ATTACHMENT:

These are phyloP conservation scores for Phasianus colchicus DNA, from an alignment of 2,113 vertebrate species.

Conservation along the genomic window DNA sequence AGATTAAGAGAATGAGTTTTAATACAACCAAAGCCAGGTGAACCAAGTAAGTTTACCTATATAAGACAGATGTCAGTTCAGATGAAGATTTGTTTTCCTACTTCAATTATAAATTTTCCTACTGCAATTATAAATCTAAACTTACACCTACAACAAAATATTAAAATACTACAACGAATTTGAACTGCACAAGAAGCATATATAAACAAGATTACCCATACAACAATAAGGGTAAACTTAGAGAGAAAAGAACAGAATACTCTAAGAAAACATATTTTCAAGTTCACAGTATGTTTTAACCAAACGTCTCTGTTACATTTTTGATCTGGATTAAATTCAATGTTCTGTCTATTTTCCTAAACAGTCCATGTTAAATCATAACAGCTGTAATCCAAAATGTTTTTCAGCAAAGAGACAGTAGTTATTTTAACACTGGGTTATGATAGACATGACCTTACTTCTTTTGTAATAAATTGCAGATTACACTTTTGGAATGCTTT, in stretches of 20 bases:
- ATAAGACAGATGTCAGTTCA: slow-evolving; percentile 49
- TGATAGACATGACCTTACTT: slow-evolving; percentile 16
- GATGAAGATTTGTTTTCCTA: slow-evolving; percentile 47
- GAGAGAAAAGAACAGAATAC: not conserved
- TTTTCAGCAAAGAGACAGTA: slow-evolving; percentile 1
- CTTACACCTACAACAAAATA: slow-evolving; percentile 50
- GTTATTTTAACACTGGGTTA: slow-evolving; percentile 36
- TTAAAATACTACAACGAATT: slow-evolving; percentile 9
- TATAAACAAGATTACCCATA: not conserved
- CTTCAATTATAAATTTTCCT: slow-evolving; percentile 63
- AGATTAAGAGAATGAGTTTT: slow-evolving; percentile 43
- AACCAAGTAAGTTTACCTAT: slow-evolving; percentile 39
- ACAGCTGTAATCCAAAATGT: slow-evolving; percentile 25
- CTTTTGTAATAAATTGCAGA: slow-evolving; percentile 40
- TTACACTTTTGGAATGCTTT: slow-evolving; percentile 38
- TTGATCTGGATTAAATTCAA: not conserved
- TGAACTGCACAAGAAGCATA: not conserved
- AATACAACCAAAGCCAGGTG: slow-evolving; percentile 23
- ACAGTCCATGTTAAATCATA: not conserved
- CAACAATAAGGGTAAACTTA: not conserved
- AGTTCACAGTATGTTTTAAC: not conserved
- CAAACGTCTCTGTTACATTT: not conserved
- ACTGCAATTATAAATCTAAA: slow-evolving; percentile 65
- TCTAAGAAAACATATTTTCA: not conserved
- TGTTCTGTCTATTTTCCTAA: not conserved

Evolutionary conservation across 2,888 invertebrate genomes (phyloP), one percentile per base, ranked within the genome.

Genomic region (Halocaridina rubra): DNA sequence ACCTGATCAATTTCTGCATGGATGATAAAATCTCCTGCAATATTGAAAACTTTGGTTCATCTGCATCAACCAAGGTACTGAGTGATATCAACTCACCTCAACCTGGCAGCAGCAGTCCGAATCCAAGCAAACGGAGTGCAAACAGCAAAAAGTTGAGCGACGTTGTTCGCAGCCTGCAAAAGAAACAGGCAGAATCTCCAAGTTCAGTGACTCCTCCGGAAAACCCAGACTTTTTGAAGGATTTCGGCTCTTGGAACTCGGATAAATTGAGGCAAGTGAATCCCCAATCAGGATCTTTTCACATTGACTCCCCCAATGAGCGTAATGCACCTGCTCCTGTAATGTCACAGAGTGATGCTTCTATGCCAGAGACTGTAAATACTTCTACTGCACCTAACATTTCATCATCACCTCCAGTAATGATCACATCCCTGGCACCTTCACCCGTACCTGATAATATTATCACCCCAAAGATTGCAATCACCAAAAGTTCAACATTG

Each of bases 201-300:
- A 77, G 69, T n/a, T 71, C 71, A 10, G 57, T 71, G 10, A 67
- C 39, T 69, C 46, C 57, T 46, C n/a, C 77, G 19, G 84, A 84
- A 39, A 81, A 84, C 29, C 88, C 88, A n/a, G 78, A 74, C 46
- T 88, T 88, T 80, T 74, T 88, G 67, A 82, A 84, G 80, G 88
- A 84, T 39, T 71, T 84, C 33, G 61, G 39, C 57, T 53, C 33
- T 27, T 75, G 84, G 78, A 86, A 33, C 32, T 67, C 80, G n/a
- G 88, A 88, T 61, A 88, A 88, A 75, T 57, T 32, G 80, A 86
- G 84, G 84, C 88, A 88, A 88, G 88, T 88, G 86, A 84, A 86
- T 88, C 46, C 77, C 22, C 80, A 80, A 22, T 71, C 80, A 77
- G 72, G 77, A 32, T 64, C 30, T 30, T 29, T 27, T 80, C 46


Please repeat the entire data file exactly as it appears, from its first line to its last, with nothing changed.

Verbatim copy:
These are phyloP conservation scores for Phasianus colchicus DNA, from an alignment of 2,113 vertebrate species.

Conservation along the genomic window DNA sequence AGATTAAGAGAATGAGTTTTAATACAACCAAAGCCAGGTGAACCAAGTAAGTTTACCTATATAAGACAGATGTCAGTTCAGATGAAGATTTGTTTTCCTACTTCAATTATAAATTTTCCTACTGCAATTATAAATCTAAACTTACACCTACAACAAAATATTAAAATACTACAACGAATTTGAACTGCACAAGAAGCATATATAAACAAGATTACCCATACAACAATAAGGGTAAACTTAGAGAGAAAAGAACAGAATACTCTAAGAAAACATATTTTCAAGTTCACAGTATGTTTTAACCAAACGTCTCTGTTACATTTTTGATCTGGATTAAATTCAATGTTCTGTCTATTTTCCTAAACAGTCCATGTTAAATCATAACAGCTGTAATCCAAAATGTTTTTCAGCAAAGAGACAGTAGTTATTTTAACACTGGGTTATGATAGACATGACCTTACTTCTTTTGTAATAAATTGCAGATTACACTTTTGGAATGCTTT, in stretches of 20 bases:
- ATAAGACAGATGTCAGTTCA: slow-evolving; percentile 49
- TGATAGACATGACCTTACTT: slow-evolving; percentile 16
- GATGAAGATTTGTTTTCCTA: slow-evolving; percentile 47
- GAGAGAAAAGAACAGAATAC: not conserved
- TTTTCAGCAAAGAGACAGTA: slow-evolving; percentile 1
- CTTACACCTACAACAAAATA: slow-evolving; percentile 50
- GTTATTTTAACACTGGGTTA: slow-evolving; percentile 36
- TTAAAATACTACAACGAATT: slow-evolving; percentile 9
- TATAAACAAGATTACCCATA: not conserved
- CTTCAATTATAAATTTTCCT: slow-evolving; percentile 63
- AGATTAAGAGAATGAGTTTT: slow-evolving; percentile 43
- AACCAAGTAAGTTTACCTAT: slow-evolving; percentile 39
- ACAGCTGTAATCCAAAATGT: slow-evolving; percentile 25
- CTTTTGTAATAAATTGCAGA: slow-evolving; percentile 40
- TTACACTTTTGGAATGCTTT: slow-evolving; percentile 38
- TTGATCTGGATTAAATTCAA: not conserved
- TGAACTGCACAAGAAGCATA: not conserved
- AATACAACCAAAGCCAGGTG: slow-evolving; percentile 23
- ACAGTCCATGTTAAATCATA: not conserved
- CAACAATAAGGGTAAACTTA: not conserved
- AGTTCACAGTATGTTTTAAC: not conserved
- CAAACGTCTCTGTTACATTT: not conserved
- ACTGCAATTATAAATCTAAA: slow-evolving; percentile 65
- TCTAAGAAAACATATTTTCA: not conserved
- TGTTCTGTCTATTTTCCTAA: not conserved

Evolutionary conservation across 2,888 invertebrate genomes (phyloP), one percentile per base, ranked within the genome.

Genomic region (Halocaridina rubra): DNA sequence ACCTGATCAATTTCTGCATGGATGATAAAATCTCCTGCAATATTGAAAACTTTGGTTCATCTGCATCAACCAAGGTACTGAGTGATATCAACTCACCTCAACCTGGCAGCAGCAGTCCGAATCCAAGCAAACGGAGTGCAAACAGCAAAAAGTTGAGCGACGTTGTTCGCAGCCTGCAAAAGAAACAGGCAGAATCTCCAAGTTCAGTGACTCCTCCGGAAAACCCAGACTTTTTGAAGGATTTCGGCTCTTGGAACTCGGATAAATTGAGGCAAGTGAATCCCCAATCAGGATCTTTTCACATTGACTCCCCCAATGAGCGTAATGCACCTGCTCCTGTAATGTCACAGAGTGATGCTTCTATGCCAGAGACTGTAAATACTTCTACTGCACCTAACATTTCATCATCACCTCCAGTAATGATCACATCCCTGGCACCTTCACCCGTACCTGATAATATTATCACCCCAAAGATTGCAATCACCAAAAGTTCAACATTG

Each of bases 201-300:
- A 77, G 69, T n/a, T 71, C 71, A 10, G 57, T 71, G 10, A 67
- C 39, T 69, C 46, C 57, T 46, C n/a, C 77, G 19, G 84, A 84
- A 39, A 81, A 84, C 29, C 88, C 88, A n/a, G 78, A 74, C 46
- T 88, T 88, T 80, T 74, T 88, G 67, A 82, A 84, G 80, G 88
- A 84, T 39, T 71, T 84, C 33, G 61, G 39, C 57, T 53, C 33
- T 27, T 75, G 84, G 78, A 86, A 33, C 32, T 67, C 80, G n/a
- G 88, A 88, T 61, A 88, A 88, A 75, T 57, T 32, G 80, A 86
- G 84, G 84, C 88, A 88, A 88, G 88, T 88, G 86, A 84, A 86
- T 88, C 46, C 77, C 22, C 80, A 80, A 22, T 71, C 80, A 77
- G 72, G 77, A 32, T 64, C 30, T 30, T 29, T 27, T 80, C 46